Then the installer pays for tack strip, pad staples, duct tape ( pad seams),tacker staples , seam tape,
    Pad adhesive, carpet adhesive, aluminum drives/ masonary bits.
    ( to name a few items)
    That's why I say "carpet sucks"

    I'm heading out now to install 489 sq.ft. of core-tec by myself. Install the flooring and move 2 appliances only.
    The job pays $900 and the only supplies
    That will come out of my pocket is a jig saw blade that cost me $1.35 and a couple of utility blades.
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  19. Mark Brown

    Mark Brown On The Surface Flooring I Support TFP

    This is exactly my point!!

    Last year I trundled off to install some Godfrey Hurst wool, retail 138.00 a yard not even making this up. Project was 128 yards... you do the math. installed and on the floor I think I made 1200 dollars....took me three days and 3 rides on a ferry to get to an island!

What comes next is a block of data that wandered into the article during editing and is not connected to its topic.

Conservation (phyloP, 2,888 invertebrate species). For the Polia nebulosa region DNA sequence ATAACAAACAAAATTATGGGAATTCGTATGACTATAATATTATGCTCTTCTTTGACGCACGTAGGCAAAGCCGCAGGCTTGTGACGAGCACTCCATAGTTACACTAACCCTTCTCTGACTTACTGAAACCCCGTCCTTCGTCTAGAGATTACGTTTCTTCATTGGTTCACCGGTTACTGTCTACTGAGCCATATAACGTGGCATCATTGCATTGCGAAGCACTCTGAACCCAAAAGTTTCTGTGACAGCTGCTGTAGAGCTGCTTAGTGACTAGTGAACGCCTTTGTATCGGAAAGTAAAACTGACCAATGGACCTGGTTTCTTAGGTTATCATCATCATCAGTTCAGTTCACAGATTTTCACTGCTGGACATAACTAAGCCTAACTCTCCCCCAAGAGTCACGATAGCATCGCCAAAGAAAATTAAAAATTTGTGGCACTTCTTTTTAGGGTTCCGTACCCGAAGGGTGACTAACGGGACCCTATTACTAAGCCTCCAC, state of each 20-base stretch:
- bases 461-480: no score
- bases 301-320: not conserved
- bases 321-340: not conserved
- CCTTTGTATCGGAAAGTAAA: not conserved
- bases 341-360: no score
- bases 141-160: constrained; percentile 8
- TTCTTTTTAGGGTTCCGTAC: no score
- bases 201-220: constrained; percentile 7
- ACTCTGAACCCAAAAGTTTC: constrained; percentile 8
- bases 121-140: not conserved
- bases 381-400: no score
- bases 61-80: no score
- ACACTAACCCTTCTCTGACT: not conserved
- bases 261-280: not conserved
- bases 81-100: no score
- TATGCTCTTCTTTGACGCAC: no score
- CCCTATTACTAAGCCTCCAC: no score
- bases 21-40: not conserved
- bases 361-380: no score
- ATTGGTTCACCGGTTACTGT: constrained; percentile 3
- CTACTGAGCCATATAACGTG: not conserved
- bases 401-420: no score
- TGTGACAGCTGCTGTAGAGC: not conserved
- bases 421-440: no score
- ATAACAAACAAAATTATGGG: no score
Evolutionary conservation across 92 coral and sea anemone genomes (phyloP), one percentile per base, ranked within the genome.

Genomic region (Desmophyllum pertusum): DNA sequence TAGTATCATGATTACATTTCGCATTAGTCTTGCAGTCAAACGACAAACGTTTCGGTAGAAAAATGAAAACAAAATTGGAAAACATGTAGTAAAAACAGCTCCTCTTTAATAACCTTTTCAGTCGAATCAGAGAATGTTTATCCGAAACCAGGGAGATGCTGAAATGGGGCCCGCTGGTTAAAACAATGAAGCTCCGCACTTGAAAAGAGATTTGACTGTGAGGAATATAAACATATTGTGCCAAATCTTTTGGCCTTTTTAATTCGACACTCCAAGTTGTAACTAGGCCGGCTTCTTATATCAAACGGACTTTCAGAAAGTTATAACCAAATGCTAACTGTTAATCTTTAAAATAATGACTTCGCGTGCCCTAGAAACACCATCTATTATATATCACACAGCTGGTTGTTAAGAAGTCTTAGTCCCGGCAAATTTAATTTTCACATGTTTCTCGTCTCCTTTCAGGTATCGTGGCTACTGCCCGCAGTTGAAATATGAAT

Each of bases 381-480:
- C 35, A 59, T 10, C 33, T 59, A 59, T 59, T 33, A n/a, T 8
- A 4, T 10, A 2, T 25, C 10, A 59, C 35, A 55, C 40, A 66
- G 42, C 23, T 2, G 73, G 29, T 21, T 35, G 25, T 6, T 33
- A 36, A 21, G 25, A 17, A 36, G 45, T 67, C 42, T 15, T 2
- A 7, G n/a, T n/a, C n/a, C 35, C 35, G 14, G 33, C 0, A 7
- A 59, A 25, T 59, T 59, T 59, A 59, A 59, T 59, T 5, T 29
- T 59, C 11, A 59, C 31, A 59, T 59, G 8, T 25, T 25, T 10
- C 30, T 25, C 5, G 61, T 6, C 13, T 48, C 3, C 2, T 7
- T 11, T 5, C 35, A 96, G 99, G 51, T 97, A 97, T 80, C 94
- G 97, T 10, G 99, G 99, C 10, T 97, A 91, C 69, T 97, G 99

Retailers can rape and pillage all day long on their carpet margins, which in some cases I have seen well in excess of 300% and the poor fitter gets paid the same sad pittance as usual. Not that I mind a retailer making whatever margin they can but come on now.
  20. Jim McClain

    Jim McClain Owner/Founder Administrator

    Truly independent carpet installers that don't get paid anything fail to realize it's because they don't charge anything. They let their customer tell them what they will get paid. And if you are this carpet installer that can't get paid anything and you think your customer is the end user, then you still don't get it.

    I've been hearing about this so-called dilemma since I stumbled upon my first flooring forum in the 90s. The story never seems to change. I fell into that trap for a short period of my 35 year career. But it didn't take me long to get fed up with someone telling me what to put on my invoices.

    Business classes helped me. I didn't just attend classes, I got into them. I still made plenty of mistakes as a businessman, but I never let someone tell me what to charge again.